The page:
A Macchi C.205V equipped with a North Africa dust filter, similar to the one flow by Angelo Zaccaria.

A Macchi C.205V equipped with a North Africa dust filter, similar to the one flow by Angelo Zaccaria.

On October 12th, 2013 the members of an Italian aeronautical historical research group called Gruppo Ricerche Storiche Aeronautiche (GRSA)   recovered the remains of a Macchi C.205 Veltro piloted by Sgt.Maj. Angelo Zaccaria who crashed with his aircraft on March 18th, 1944 near Fiume Veneto (PN). Ms. Danila Trevisan, owner of the land where the aircraft crashed, gave her permission for the recovery, as did the municipal  and local authorities.

GRSA funded the recovery privately, and undertook their mission with both sensitivity for the lost pilot’s family, and a desire to tell his story alongside the other Italian airmen in the skies of Friuli. The association’s goal is to study and research events and topics relating to the Italian Air Force in the Friuli-Venezia Giulia region of Italy, without reference to a particular historical period. Currently GRSA collaborates in various cultural activities. Its most noted project so far was the October 2007 recovery of WWII Luftwaffe pilot Kurt Niederhagen’s remains and his Messerschmitt Bf.109 G-6 shot down on January 30th, 1944 in the countryside of Concordia Sagittaria (Venice).

Macchi C.205 propellerThe inhabitants and aviation enthusiasts of the area have known about this aircraft for many years, and the crash records were available in the city’s archives. GRSA only needed to survey the known crash location with metal detectors, and raise funds to rent the specialized equipment required to dig the land. Unfortunately, due to the violence of the aircraft’s impact during the crash, only a few parts of the Macchi remained at the site. The most recognizable parts recovered were a few valves from the DB-605 engine and one of the three Piaggio propeller blades.

The Macchi C.205 was a development of the earlier C.202 Folgore. With a top speed of some 400 mph and equipped with a pair of 20mm cannon and 12.7 mm Breda machine guns, the Macchi C.205 Veltro (Italian for Greyhound) was highly respected by Allied and Luftwaffe pilots alike. Regarded as the best Italian fighter aircraft of World War II, it proved to be extremely effective in action against Allied bombers, and capable of successfully clashing on equal terms with such renowned fighters as the North American P-51D Mustang, a capability which encouraged the Luftwaffe to use a number of these aircraft to equip one their own fighter groups.

Major Angelo Zaccaria was one of thirty 1st Fighter Group pilots taking off from Campoformido  airport on March 18th, 1944 to intercept a U.S. bombing raid against airports in the Friuli region. It was a large raid, composed of 350 bombers escorted by 126 fighters. Five B-17 Flying Fortresses and two fighters were lost to the Italian fighters with help from their German allies who took off from Maniago and Lavariano airfields.

A young Angelo Zaccaria and his "Veltro."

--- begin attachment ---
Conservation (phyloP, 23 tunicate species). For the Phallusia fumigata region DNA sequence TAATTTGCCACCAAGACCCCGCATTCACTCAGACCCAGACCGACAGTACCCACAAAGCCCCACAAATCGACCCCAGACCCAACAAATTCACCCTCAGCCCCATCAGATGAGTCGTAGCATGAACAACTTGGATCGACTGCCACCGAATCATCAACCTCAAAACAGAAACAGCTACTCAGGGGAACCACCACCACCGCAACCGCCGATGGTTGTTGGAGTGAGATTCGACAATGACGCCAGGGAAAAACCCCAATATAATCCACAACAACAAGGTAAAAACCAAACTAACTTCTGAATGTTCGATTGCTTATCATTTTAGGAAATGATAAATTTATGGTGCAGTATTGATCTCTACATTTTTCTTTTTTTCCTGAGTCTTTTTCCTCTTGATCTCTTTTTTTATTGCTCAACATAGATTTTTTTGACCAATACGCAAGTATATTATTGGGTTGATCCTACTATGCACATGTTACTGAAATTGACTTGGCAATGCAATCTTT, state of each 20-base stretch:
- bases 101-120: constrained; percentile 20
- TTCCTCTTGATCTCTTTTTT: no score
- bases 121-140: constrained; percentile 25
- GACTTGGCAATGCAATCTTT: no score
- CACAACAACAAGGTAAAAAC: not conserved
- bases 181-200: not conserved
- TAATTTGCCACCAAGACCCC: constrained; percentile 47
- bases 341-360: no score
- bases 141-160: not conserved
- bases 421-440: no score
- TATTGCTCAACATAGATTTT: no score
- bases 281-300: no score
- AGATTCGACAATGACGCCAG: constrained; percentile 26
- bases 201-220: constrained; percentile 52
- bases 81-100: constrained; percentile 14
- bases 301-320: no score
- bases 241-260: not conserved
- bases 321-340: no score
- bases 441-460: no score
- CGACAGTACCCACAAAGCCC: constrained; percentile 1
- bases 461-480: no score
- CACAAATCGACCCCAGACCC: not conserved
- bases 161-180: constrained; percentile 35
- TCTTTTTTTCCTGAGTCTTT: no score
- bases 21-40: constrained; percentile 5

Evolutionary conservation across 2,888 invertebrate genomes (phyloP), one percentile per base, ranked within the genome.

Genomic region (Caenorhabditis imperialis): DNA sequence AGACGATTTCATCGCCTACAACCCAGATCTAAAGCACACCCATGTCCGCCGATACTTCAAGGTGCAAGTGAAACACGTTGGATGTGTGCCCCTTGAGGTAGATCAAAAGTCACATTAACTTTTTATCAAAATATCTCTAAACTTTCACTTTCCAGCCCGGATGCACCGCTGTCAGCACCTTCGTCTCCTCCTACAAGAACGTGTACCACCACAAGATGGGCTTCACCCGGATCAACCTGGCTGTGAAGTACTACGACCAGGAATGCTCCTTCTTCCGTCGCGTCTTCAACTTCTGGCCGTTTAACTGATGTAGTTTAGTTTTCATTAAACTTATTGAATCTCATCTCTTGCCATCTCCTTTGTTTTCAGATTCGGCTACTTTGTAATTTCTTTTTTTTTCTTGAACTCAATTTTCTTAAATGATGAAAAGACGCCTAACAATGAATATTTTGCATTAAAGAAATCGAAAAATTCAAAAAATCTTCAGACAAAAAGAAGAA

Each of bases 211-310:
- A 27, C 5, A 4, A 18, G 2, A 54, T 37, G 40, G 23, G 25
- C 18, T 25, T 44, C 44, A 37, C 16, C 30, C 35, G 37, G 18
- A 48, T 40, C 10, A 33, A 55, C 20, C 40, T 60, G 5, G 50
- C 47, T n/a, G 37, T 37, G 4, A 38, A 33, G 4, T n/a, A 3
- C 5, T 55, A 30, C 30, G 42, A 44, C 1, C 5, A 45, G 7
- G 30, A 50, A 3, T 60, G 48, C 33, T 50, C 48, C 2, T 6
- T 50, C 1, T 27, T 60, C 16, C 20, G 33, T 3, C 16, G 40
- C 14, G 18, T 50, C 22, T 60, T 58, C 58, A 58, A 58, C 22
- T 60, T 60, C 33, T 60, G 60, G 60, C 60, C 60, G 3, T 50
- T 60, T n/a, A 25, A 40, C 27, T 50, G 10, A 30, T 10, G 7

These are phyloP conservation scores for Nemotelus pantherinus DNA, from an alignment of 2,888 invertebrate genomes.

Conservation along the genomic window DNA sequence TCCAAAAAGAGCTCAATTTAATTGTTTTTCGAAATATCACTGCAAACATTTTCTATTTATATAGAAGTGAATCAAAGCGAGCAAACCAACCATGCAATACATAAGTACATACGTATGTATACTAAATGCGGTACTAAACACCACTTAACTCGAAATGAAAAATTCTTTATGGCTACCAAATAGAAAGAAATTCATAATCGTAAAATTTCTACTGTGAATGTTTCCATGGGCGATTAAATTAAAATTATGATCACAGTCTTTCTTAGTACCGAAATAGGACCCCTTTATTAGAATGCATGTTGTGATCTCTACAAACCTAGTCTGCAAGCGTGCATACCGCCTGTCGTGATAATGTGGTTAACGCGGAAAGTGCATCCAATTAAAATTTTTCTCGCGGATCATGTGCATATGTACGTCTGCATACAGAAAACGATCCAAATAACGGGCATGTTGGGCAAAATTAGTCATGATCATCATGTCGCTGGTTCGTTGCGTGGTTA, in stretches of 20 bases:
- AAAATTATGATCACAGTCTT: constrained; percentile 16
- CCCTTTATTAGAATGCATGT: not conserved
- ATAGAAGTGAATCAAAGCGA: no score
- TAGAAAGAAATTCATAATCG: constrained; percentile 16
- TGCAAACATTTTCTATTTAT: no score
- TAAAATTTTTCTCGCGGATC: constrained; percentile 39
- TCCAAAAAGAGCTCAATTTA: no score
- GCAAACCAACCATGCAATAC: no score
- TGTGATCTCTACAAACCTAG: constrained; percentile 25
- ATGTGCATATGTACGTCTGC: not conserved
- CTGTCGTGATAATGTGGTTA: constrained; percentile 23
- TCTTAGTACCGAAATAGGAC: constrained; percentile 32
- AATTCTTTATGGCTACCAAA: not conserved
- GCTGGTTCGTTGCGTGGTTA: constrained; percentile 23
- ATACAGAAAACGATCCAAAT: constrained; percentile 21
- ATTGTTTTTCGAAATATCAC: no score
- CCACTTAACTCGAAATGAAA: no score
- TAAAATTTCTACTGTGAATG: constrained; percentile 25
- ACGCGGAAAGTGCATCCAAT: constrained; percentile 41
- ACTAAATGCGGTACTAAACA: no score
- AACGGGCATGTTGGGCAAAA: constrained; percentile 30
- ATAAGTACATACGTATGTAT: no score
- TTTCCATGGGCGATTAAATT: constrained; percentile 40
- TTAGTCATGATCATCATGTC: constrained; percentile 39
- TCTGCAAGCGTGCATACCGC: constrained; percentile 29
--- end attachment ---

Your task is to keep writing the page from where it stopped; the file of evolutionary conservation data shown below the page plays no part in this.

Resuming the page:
A young Angelo Zaccaria and his “Veltro.”

Despite these victories the Italian ’hunters’ lost three Macchi 205s. The pilots from two of these  Veltros, lieutenants Stabile and Cavatore, bailed out safely. Zaccaria was not so lucky. He damage the right engine of a P-38 Lightning flown by Lt. Kob, but another P-38 flown by Lt.Phillips of the 82nd FG hit his Veltro. Zaccaria tried to bail out, but the twenty six year old pilot from Ravenna was mortally wounded during the fight with Lt.Phillips. His body, hanging from a half deployed parachute, hit the ground right in front of the main church in Pescincanna.

Major Zaccaria was buried in his home town of Ravenna.

Angelo Zaccaria was born in Ravenna on April 12, 1917 and obtained his pilot’s license flying the Fiat AS.1  at the Aero Club of Ravenna on January 24, 1938. He joined the Regia Aeronautica (RA) on June 9th of the same year. Appointed Sergeant on June 22nd, he attended the RA’s Flight School in Pescara, then transferred to Orvieto until he joined the Fighter School in Foligno.

On July 4th, 1939 he joined an operational squadron, the 6a Squadriglia del 14° Stormo B.T at Benina field in Libya. He returned to Italy on January 5th, 1941, along with his squadron, and they took up residence at F.Bonazzi airport in Reggio Emilia on March 13th. On 20 April 1941 Zaccaria transferred to the 174th Squadron RST in Ciampino Sud and the returned with his unit to North Africa. On January 11th, 1942 he returned home again and joined Group “C” of the 46th Wing based at Pisa, receiving promotion to Sergeant Major. Following the armistice of September 8th, 1943, Zaccaria decided to join the newly formed Aeronautica Republicana. Angelo Zaccaria received a Silver Medal, a Bronze Medal and a War Cross for Military Valour during his aviation career. He flew several aircraft types including the Fiat AS.1, CR.42 and G.50, the Breda Ba.25, the Caproni Ca.133 and Ca.164, Savoia-Marchetti SM.81 and SM.79, Romeo Ro.41, Reggiane Re.2001   and finally, the Macchi MC.205V.

WarbirdsNews wants thank Roberto Bassi president of Gruppo Ricerche Storiche Aeronautiche for the Italian version of this article.

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  1. Pingback: Macchi C.205 Veltro Crash Site Excavation - WAR HISTORY ONLINE

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